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From: Deniz Bahadir (deniz.bahadir_at_[hidden])
Date: 2021-02-08 12:35:33

Am 08.02.21 um 10:05 schrieb Joaquin M López Muñoz via Boost:
> El 07/02/2021 a las 16:36, Deniz Bahadir via Boost escribió:
>> [...]
>> In our company's code base we have been using Boost.Flyweight for
>> several years now,
>> compiling it with GCC (and Clang) and it worked just fine. (Thanks
>> for it!)
>> However, lately we are trying to apply hidden symbol visibility to
>> our code base and
>> some of our unit-tests started failing mysteriously. After some
>> intensive investigation
>> I found out that it seems to be due to how we used Boost.Flyweight.
>> We are instantiating it with some custom types, using the default
>> `boost::flyweights::static_holder`
>> class, and are compiling it into a shared library A. However, these
>> Boost.Flyweight types
>> are not only used within that shared library A but also in some other
>> shared library B
>> and in some unit-test executables which link against shared library
>> A. (And these unit-tests
>> started failing.)
>> [...]
>> 1.
>> However, apart from longer program startup times, what other
>> disadvantages might it have
>> to use the `intermodule_holder` instead of the `static_holder`
>> (assuming it still would be
>> marked as "unique global symbol")?
> None in principle, other than, as you say, longer startup times.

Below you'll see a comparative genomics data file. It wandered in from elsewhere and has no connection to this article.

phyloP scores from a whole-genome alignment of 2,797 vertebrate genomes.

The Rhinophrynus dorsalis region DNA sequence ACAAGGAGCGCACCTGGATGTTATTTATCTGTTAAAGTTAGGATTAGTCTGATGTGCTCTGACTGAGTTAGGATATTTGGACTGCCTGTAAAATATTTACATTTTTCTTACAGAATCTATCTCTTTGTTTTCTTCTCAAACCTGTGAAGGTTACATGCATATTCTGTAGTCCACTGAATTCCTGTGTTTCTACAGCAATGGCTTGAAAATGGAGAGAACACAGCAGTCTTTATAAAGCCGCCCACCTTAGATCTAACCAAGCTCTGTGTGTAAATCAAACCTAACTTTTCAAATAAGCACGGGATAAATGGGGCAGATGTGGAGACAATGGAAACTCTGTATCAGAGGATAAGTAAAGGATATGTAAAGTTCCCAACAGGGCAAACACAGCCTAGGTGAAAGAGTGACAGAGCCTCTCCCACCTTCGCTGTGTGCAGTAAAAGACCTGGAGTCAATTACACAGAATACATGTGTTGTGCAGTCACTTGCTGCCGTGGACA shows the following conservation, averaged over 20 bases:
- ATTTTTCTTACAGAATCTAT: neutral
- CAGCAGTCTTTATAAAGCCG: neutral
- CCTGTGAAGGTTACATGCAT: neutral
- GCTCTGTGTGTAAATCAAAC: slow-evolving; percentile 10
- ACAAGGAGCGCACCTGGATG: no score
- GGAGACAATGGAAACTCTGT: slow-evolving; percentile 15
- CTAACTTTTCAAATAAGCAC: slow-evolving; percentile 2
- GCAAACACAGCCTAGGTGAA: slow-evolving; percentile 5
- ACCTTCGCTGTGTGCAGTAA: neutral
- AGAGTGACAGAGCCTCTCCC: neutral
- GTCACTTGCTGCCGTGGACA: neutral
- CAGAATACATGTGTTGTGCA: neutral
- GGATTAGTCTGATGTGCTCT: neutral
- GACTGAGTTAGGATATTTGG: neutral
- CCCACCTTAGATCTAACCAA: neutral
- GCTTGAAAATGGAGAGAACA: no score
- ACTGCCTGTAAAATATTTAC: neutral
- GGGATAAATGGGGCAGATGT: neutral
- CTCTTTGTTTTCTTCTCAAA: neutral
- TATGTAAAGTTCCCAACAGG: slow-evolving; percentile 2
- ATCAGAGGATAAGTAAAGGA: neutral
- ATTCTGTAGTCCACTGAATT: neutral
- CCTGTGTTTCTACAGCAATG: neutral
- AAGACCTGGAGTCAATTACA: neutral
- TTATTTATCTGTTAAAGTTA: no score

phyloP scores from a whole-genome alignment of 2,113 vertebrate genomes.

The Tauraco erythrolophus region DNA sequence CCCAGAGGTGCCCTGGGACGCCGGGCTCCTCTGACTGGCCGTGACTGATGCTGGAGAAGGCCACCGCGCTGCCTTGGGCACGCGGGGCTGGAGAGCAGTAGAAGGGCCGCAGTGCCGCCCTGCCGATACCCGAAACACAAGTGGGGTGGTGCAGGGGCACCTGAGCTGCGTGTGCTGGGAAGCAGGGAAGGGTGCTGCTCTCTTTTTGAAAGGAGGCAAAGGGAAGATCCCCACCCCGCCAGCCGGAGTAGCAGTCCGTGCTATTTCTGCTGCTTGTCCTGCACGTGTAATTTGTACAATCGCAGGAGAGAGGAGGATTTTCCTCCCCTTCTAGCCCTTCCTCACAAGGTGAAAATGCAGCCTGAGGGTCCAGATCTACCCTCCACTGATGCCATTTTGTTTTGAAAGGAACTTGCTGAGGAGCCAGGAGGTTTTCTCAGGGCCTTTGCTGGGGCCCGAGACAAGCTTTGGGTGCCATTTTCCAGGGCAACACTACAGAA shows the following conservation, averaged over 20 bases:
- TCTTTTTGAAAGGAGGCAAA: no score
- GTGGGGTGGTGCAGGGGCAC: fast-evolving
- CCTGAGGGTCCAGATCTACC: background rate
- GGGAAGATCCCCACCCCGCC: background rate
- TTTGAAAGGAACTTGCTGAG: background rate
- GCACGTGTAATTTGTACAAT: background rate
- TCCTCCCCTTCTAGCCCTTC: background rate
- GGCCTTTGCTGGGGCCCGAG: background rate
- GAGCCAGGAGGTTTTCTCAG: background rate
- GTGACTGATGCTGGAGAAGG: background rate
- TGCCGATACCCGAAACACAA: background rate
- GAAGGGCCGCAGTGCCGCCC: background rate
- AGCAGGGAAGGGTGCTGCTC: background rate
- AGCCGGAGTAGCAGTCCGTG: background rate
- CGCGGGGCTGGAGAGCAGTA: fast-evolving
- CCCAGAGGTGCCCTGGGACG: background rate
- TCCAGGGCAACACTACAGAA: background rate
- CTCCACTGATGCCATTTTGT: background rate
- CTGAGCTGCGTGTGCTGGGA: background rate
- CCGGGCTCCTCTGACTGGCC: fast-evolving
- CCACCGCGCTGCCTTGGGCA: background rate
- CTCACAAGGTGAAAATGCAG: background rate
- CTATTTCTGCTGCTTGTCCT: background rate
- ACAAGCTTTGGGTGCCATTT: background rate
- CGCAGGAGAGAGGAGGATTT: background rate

> intermodule_holder relies on
> boost::interprocess::ipcdetail::intermodule_singleton, which is
> notably complex.
> As for the advantages, intermodule_holder is compatible with Windows,
> where you don't have
> symbol visibility attributes. I guess this is not a concern to you.

You guessed right.
We are developing on and for Linux and do not really care for Windows

>> 2.
>> And if, as it seems, `static_holder` has some advantages in general,
>> would it be possible to
>> (maybe conditionally) mark the `static_holder` (and/or
>> `static_holder_class`) class with
>> `BOOST_SYMBOL_VISIBLE` or something similar to allow using it even
>> with hidden symbol
>> visibility from different shared libraries?
>> - Only applying default visibility to the template instantiations is
>> ignored by GCC (with warning:
>> "type attributes ignored after type is already defined [-Wattributes]").
>> - Besides, the C++ standard does not allow applying C++ attributes to
>> template instantiations.
>> (There was a proposal for allowing it,, but I do not
>> know what happened to it.)
> You can't make static_holder visible without changing Boost.Flyweight
> source code, but see below.
>> 3.
>> Would you have any other recommendations or suggestions I did not
>> think about?
> It's very easy to provide your own visible static holder:
>     struct visible_static_holder:boost::flyweights::holder_marker
>     {
>       template<typename C> struct apply
>       {
>         struct type
>         {
>           BOOST_SYMBOL_VISIBLE static C& get()
>           {
>             static C c;
>             return c;
>           }
>         };
>       };
>     };
>     ...
>     boost::flyweight<std::string,visible_static_holder> fw("hello");

Thanks, I thought about doing it like so.
I might give it a try. Although, if `intermodule_holder` really has no
real runtime-disadvantage we might just switch to using it. (Some of my
colleagues would prefer to not rely on "unique global symbols".)

> Joaquín M López Muñoz

Thanks a lot, Joaquín.


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